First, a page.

American defense officials said that the drones would be for use in Pakistan's tribal areas and would be restricted to defensive rather than offensive operations. One major concern for the American military is the possibility that Pakistan could use the drones against India, its archrival in the region.
6) Loyalties Of Those Killed In Afghan Raid Remain Unclear
Dexter Filkins, New York Times, January 22, 2010
Kabul, Afghanistan - A group of American and Afghan soldiers swooped into a village in a Taliban-heavy district early Thursday, fired their guns and came away. And in a scene repeated often here, one side cried murder and the other side claimed success.
Late in the day, this much was clear: Just after midnight, a team of American and Afghan soldiers carried out an operation to detain a Taliban commander named Qari Faizullah in a village called Baran. The village is in the Qarabagh District of Ghazni Province, where the Taliban insurgency burns hot. Four males, including a boy, were killed in the raid, and another was detained.
But there the clarity ends. In a statement, the American command said four insurgents had been killed in the operation. Mr. Faizullah, the Americans said, was a "high-level Taliban commander" who helped lead attacks against American forces and smuggled fighters and guns.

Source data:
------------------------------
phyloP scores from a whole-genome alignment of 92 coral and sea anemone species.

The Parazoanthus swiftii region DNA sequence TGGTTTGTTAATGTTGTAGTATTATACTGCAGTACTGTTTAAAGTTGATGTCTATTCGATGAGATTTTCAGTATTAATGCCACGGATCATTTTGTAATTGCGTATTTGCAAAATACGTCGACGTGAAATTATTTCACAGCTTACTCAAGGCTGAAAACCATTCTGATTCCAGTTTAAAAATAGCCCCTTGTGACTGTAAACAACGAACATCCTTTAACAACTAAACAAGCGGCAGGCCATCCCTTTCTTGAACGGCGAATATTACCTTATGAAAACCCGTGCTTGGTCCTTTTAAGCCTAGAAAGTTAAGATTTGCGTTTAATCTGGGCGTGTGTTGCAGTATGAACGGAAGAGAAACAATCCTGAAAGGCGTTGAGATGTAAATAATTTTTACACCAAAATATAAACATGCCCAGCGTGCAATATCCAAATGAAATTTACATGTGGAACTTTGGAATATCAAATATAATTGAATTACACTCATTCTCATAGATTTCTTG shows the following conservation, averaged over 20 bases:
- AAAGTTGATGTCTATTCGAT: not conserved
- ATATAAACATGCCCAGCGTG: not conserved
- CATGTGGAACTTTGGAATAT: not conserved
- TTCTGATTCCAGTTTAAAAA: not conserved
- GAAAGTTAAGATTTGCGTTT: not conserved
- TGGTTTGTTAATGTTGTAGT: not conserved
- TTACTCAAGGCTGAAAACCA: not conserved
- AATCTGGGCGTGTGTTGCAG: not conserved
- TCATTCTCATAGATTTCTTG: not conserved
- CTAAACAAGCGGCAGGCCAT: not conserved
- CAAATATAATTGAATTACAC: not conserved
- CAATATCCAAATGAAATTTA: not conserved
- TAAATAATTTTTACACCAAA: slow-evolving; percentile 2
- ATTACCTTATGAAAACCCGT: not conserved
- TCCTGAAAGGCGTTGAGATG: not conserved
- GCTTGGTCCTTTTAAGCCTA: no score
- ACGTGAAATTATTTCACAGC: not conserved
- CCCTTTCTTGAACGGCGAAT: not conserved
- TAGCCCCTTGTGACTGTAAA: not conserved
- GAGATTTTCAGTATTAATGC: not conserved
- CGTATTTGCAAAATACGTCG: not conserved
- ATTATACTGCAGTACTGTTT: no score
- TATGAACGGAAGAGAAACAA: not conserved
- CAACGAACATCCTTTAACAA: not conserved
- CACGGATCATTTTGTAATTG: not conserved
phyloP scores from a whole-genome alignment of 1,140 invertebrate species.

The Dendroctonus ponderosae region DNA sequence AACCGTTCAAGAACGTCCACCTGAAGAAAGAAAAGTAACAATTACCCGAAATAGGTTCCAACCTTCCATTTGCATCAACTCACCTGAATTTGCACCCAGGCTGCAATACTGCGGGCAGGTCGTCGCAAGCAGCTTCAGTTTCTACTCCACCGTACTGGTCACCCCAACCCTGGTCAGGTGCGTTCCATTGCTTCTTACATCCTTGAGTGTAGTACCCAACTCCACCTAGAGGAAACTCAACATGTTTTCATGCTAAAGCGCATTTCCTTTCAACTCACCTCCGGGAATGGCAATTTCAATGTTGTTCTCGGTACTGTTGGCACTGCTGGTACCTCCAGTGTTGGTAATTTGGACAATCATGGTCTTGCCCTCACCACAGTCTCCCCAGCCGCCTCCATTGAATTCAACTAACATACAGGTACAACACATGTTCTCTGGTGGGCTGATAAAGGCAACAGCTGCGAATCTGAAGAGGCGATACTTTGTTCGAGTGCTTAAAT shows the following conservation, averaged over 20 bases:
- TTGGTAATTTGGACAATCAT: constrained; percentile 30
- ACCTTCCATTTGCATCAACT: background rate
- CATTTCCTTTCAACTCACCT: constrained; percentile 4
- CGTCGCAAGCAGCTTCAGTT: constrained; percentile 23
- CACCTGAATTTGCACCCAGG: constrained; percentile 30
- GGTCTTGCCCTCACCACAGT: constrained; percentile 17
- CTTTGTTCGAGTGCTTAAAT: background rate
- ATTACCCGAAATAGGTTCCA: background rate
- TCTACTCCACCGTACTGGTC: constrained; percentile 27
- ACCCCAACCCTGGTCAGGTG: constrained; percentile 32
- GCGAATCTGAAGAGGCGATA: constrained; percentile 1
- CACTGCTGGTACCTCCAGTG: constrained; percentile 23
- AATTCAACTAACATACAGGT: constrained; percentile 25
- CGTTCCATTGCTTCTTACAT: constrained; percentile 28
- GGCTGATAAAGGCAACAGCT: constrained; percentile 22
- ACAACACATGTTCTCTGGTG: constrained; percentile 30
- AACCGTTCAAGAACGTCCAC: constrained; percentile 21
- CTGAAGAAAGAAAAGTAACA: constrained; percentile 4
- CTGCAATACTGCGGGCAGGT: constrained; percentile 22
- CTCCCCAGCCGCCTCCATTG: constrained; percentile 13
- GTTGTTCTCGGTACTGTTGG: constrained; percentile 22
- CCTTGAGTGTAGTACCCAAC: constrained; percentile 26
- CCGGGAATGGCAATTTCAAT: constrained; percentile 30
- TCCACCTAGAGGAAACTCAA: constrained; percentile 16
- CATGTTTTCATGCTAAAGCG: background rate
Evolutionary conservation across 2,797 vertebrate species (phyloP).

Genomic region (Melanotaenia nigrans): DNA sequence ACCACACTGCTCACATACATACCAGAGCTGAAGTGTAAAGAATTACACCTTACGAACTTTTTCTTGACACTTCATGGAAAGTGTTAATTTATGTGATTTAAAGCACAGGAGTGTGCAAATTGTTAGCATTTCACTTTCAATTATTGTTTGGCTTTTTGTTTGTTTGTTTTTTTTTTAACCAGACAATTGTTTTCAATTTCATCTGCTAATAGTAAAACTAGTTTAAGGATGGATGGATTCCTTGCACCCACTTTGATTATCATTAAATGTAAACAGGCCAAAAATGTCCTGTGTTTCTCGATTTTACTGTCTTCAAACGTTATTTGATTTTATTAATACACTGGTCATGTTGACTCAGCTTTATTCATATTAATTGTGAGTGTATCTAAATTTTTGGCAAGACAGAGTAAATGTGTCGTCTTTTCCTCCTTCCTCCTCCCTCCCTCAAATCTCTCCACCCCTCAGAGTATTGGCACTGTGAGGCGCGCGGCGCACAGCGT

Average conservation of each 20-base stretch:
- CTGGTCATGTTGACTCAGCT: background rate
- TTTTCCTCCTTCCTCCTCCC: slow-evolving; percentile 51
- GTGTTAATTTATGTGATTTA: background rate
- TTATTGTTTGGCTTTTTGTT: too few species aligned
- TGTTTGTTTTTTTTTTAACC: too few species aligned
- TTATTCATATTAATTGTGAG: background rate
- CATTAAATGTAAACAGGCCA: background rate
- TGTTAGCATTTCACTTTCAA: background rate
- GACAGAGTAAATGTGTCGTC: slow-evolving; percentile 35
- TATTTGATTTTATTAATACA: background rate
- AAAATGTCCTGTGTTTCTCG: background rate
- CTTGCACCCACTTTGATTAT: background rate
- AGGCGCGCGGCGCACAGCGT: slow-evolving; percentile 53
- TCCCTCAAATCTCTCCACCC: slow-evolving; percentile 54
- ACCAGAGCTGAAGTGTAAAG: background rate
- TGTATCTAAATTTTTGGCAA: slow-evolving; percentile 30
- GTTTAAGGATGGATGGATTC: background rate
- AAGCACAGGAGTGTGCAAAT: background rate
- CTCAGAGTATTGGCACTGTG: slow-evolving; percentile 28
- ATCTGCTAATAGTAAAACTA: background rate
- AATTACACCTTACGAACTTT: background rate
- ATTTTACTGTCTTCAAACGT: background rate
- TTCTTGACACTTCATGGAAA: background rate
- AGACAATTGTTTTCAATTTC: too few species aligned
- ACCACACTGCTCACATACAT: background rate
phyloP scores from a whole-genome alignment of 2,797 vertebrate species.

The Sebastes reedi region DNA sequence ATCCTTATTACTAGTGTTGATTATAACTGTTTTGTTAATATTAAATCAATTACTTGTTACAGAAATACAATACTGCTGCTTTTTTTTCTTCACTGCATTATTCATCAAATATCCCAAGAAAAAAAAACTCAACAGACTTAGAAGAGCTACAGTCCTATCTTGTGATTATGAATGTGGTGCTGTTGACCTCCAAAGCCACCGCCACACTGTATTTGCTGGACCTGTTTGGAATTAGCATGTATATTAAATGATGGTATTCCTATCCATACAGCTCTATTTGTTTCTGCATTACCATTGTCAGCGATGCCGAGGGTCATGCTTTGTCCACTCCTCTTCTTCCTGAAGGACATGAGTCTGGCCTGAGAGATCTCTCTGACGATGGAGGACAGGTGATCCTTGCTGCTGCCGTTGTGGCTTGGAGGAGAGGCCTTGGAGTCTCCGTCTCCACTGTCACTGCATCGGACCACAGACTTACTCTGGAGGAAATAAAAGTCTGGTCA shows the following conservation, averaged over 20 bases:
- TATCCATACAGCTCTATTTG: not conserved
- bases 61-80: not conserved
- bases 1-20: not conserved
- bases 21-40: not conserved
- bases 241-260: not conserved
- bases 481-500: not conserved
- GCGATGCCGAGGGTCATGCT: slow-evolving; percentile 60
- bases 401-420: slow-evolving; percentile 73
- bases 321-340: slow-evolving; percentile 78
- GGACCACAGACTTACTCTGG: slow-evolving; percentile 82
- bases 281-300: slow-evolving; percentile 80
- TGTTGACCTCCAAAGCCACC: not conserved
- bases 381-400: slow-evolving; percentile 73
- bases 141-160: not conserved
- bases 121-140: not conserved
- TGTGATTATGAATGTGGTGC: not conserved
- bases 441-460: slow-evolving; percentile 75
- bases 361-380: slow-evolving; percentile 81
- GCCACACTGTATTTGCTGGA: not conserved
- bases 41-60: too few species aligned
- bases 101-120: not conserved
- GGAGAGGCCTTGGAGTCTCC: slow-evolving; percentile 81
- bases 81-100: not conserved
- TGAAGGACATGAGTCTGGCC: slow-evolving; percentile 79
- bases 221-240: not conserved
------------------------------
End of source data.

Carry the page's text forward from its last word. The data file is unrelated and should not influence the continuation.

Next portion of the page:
The boy killed, the Americans said, was 15 and had reached for a gun and shown "hostile intent" when the operation was unfolding. "No innocent Afghan civilians were harmed in this operation," the statement said.
The police chief of Ghazni Province, Gen. Kial Baz Shirzai, supported the American account. "All those killed were definitely Taliban," he said. The boy, he said, was in fact 13 - but he, too, was Taliban.
But several residents of Baran said that all the dead were civilians. On Thursday morning, a large group of Afghans came to the provincial capital, Ghazni, to retrieve the bodies, which had been carried there by the soldiers. The villagers shouted anti-American and antigovernment slogans and called on Hamid Karzai, the Afghan president, to stop the attacks. In addition to those killed, two villagers were wounded in the operation, they said.
"I have known all these people since my childhood, and they are civilians - they have no link to the Taliban or any militant group," Abdul Manan, a Baran resident, said in a telephone interview. He joined the protest.
His description was matched by another protester, Hajji Shawali. "We are here to tell Mr. Karzai to listen to our problems," he said. "We are having problems with the Taliban. We are actually trapped by the fighting. We have no sympathy for the Taliban. We are poor people."